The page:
(By Alex Hoegler, BCHL communications)
For most hockey players, having your season ends means a long wait until the next one. For Coquitlam Express alum Alex Petan, the next season starts now.
Just days after his NCAA team, Michigan Tech, had its postseason come to an end, Petan will get an amateur tryout with the American Hockey League (AHL) Iowa Wild, affiliate team to the NHL’s Minnesota Wild.
“(I’m) a little nervous, a little excited, a lot of different emotions going through,” said Petan. “I’m really excited finishing the year off with Iowa.”
The 23-year-old played with the Express from 2009-10 to 2011-12, scoring 54 goals and 128 points in 155 games. He was the 2012 Coastal Conference MVP, after a 38-goal, 88-point season.
Petan was named the 2016 Western Collegiate Hockey Association (WCHA) Player of the Year, and is a top-10 finalist for the Hobey Baker Award, given annually to the top NCAA men’s hockey player.
Though multiple teams showed interest in Petan, it was easy for him to accept the Wild’s offer.
“They showed the most interest, they said good things, (they’re) interested in the type of player I bring (to) the table,” Petan said. “I’m looking forward to just proving it’s what they want.”
The Delta, B.C. native is not a complete stranger to his new club either as childhood friend and former minor hockey teammate Grayson Downing is already there. Downing played three years with the West Kelowna Warriors before an NCAA career at New Hampshire. He is in his second season with Iowa.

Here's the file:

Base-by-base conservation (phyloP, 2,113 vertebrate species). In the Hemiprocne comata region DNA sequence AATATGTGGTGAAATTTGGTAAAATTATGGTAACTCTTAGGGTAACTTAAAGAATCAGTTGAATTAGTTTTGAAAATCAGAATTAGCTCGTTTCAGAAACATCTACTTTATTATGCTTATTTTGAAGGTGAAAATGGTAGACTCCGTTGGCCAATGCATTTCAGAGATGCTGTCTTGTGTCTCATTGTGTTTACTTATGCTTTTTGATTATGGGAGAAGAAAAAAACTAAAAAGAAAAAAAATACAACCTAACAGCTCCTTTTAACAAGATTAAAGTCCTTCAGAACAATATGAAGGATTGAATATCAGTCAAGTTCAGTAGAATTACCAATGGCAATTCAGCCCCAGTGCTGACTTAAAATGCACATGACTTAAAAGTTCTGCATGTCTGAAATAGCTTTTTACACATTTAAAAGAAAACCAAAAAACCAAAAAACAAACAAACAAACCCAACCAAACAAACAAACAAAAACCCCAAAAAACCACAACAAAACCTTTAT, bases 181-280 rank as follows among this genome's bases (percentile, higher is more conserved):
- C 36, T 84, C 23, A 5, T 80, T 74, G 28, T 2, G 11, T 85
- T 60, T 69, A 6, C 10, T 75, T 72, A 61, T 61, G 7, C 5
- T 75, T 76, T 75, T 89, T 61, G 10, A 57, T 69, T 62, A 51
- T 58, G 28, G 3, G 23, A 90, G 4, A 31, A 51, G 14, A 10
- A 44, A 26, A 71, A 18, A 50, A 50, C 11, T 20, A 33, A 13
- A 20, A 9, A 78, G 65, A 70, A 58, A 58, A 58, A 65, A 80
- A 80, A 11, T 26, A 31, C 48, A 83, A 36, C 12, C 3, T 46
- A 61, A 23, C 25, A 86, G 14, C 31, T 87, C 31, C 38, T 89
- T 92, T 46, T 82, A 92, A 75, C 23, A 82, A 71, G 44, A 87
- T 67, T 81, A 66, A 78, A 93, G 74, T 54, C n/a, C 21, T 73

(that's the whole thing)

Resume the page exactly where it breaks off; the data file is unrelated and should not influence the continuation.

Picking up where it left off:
“It’s kind of nice to have someone like that to give you some tips… make you calm down and make you feel more comfortable,” Petan said.
Petan isn’t the only member of his family to join the pro ranks. His younger brother, Nic, is in his rookie season with the Winnipeg Jets and starred for Canada at the 2015 World Junior Championships, winning a gold medal.
“We were very close (growing up)… Back then, three years apart is kind of a big difference. I challenged him to play up to my level and my strength,” Petan said. “We’re grown up now and the same size. He’s doing real well and I’m definitely looking up to him these days.”
Despite the many accomplishments he had this year, the 5-foot-9, 180-pound forward knows not to take the pros lightly.
“You’re going to see some changes. You’re going to be talking to guys who have made the jump from the college to pros,” he said. “The quickness and decision making, I’m trying to prepare for that. For me, I’m going to play my game and keep things simple out there.”